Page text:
With around 30,000 deposit-backed orders on electric-car maker Tesla Motors' (NASDAQ:TSLA) books, the company's Model X deliveries will be a closely watched item this year by investors. The company's first deliveries occurred in September 2015, and the company's ramp-up in production, which management says will occur on an exponential curve, is just getting started.
With Tesla's first quarter now underway, how many vehicles could the company ship during the quarter?
A reasonable start
Tesla's fourth-quarter deliveries soared an impressive 50% compared to Q3. This was some big growth for the company -- its biggest sequential growth in the last 11 quarters. But most of this growth came from its Model S, not its new SUV. While a September launch of its Model X SUV may suggest much of this growth was derived from sales of the new vehicle, this wasn't the case. Of the 17,400 vehicles delivered during the quarter, the Model X only represented 208 of these units.
However, Q1 should be a different story, and the most-recent updates from Tesla on its Model X production ramp-up seem to agree. Tesla CEO Elon Musk has emphasized on several occasions that he is very confident in the company's ability to produce Model X, noting that initial uncertainty was mostly related to the ability of suppliers to deliver on their promises.
Production already appears to be ramping up exponentially, as Tesla delivered 208 units during the quarter, but said it had completely produced 507 units by the time it shared its delivery numbers on January 3.
What about Q1?
Putting an estimate on the company's first-quarter deliveries is difficult. Musk explained the dilemma during Tesla's third-quarter earnings call (via a Seeking Alpha transcript):
The reason I feel a bit cautious about giving exact estimates is that when you have an exponential increase, the exact calendar window over which the -- that you place that -- that exponential has quite a big impact on the numbers. So ... in general at Tesla, I want to be a little more cautious about giving quarterly numbers, particularly when we have very dramatic ramps. Like the example is with the Model X: you can imagine if you have strict calendar windows, and you place them over the beginning of an exponential, or slightly to the right, or slightly more to the right, the actual differences are quite dramatic. So, like you know where it's going to end up, but not what it looks like in that rapidly changing S-curve situation.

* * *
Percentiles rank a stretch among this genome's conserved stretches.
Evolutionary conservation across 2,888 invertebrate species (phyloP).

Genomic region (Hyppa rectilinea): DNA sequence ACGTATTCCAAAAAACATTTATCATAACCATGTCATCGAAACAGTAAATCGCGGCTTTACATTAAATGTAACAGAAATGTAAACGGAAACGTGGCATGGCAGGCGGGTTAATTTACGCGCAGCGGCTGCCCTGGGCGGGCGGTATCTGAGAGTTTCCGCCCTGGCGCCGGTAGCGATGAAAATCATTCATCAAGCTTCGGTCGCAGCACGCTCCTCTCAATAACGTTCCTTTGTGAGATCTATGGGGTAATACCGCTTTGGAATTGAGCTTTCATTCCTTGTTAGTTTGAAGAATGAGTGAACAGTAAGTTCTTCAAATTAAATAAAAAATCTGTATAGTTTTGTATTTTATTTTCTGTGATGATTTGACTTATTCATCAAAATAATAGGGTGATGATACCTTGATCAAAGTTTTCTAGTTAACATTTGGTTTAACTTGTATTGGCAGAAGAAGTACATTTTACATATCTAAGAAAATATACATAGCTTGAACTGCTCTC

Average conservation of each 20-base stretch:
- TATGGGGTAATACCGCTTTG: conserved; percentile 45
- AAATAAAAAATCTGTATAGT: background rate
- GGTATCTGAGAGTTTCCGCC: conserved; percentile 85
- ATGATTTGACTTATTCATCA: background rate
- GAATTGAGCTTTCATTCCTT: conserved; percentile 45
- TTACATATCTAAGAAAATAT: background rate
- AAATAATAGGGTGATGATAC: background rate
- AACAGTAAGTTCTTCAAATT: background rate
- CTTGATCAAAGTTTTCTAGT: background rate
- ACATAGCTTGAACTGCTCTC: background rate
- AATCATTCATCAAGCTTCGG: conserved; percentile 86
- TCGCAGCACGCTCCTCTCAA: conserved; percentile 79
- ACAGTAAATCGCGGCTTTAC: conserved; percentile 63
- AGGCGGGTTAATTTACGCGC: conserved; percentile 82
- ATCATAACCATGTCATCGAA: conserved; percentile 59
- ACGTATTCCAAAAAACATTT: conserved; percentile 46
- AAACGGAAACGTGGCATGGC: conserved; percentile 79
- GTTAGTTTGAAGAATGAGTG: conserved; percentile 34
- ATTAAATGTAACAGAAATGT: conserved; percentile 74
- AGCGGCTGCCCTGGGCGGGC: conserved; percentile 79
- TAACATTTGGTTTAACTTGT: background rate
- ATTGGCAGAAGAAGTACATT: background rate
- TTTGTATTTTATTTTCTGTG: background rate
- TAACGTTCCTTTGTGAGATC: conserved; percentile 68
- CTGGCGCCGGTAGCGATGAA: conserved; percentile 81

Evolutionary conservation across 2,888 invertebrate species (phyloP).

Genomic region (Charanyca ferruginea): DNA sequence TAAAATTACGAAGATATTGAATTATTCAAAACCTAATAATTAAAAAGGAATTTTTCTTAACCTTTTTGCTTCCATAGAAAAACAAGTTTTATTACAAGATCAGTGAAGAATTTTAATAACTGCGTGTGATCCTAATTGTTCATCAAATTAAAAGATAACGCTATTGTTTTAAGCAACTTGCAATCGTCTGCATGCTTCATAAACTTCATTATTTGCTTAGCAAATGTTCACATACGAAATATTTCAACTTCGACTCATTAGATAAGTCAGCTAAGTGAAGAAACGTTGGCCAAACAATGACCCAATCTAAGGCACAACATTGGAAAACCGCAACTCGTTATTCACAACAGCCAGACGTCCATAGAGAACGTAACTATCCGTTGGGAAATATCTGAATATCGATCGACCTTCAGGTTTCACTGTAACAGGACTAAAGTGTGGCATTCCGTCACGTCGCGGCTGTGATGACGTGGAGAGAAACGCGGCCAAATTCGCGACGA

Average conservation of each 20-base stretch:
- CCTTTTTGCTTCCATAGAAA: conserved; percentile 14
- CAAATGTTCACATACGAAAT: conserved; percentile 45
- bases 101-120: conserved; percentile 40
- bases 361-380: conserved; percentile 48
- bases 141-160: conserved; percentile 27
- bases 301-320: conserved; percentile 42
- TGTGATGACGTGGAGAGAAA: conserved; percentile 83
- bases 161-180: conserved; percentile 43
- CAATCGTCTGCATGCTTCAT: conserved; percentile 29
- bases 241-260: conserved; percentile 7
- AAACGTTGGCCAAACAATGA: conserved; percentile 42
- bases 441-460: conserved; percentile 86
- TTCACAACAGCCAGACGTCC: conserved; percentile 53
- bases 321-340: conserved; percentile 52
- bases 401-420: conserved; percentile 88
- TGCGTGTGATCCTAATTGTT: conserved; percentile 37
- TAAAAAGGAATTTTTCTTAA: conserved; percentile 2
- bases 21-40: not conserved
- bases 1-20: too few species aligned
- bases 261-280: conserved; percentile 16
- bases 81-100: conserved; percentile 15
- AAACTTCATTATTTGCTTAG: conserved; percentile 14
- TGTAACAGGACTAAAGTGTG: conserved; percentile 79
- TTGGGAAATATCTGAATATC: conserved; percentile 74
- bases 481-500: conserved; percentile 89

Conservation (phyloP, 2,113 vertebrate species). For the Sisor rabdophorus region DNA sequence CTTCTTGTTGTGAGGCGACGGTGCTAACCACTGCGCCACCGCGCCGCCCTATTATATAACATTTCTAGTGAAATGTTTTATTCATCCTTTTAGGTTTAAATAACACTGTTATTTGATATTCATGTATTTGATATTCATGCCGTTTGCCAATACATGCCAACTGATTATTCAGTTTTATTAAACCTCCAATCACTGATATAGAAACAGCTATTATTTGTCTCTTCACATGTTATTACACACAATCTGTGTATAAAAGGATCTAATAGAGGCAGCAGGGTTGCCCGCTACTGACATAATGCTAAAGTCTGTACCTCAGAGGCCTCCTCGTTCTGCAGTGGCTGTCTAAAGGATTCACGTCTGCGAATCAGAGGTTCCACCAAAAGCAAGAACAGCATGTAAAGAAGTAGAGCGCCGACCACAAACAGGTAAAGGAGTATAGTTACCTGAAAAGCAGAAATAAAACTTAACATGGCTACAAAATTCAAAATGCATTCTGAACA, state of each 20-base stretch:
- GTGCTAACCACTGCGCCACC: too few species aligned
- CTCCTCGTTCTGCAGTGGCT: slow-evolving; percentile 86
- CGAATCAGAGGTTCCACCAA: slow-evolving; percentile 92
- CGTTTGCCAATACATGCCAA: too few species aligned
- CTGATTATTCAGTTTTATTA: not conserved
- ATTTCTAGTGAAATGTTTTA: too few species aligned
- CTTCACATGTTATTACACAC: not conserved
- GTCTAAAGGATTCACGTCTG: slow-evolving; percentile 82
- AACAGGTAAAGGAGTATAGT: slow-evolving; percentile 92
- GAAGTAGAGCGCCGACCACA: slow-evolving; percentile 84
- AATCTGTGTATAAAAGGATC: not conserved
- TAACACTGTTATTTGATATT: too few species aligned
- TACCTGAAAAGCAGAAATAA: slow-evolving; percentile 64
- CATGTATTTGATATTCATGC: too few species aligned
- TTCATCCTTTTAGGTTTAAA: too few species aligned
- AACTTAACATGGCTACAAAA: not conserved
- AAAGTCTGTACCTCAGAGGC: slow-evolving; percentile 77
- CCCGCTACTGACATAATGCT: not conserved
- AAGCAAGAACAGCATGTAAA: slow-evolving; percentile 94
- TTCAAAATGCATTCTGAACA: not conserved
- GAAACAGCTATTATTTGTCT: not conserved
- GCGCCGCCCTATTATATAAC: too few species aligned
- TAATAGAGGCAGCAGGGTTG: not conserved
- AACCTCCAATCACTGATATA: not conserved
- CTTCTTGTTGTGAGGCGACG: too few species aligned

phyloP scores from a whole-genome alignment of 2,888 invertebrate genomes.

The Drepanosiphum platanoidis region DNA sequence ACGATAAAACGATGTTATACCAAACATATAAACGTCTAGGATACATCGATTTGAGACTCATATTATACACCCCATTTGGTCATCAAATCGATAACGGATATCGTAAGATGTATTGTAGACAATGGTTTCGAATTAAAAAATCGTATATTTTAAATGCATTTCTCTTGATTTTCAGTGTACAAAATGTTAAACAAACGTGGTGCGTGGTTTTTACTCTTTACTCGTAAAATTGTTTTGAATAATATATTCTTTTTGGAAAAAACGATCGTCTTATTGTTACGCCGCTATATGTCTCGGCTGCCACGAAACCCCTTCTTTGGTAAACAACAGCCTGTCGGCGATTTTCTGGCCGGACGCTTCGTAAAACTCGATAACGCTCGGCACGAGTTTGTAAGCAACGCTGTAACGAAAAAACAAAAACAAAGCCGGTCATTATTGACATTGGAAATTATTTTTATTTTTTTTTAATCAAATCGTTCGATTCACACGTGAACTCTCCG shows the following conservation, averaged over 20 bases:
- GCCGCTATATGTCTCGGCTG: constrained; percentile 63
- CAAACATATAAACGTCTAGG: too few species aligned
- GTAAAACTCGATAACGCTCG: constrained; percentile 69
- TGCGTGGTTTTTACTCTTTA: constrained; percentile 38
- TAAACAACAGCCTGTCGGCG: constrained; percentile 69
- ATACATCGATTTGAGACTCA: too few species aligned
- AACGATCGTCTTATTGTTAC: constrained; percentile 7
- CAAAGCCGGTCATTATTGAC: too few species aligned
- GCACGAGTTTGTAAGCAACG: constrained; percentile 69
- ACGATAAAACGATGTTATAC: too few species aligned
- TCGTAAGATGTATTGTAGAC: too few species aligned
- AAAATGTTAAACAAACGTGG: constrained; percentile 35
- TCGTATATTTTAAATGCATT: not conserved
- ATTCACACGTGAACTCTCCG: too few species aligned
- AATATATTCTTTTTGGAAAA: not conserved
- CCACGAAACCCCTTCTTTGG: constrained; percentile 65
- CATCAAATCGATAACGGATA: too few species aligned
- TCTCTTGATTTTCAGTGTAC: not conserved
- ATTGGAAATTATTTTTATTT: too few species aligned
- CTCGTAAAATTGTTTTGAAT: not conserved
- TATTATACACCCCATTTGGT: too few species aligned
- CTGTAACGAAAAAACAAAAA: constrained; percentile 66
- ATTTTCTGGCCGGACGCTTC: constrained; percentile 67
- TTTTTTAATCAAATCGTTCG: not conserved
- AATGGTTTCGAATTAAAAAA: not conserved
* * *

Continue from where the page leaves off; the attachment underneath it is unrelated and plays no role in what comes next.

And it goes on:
If I were forced to put a number on Tesla's potential Model X deliveries during Q1, I would guess it could be around 4,800. This figure is derived simply by doubling the company's ramp-up of its Model S production when Model S production was at a similar point on its ramp-up timeline. Tesla has said in the past that it believes the production capacity it was building for the X would enable a production ramp-up to occur at twice the rate of the initial S ramp-up.
Investors will get a better idea what management expects from its Model X production ramp when the company reports fourth-quarter results, and provides full-year guidance. Last year, Tesla reported its fourth-quarter results on February 11. I'll be looking for the company to guide for approximately 4,000 or more Model X deliveries during the quarter.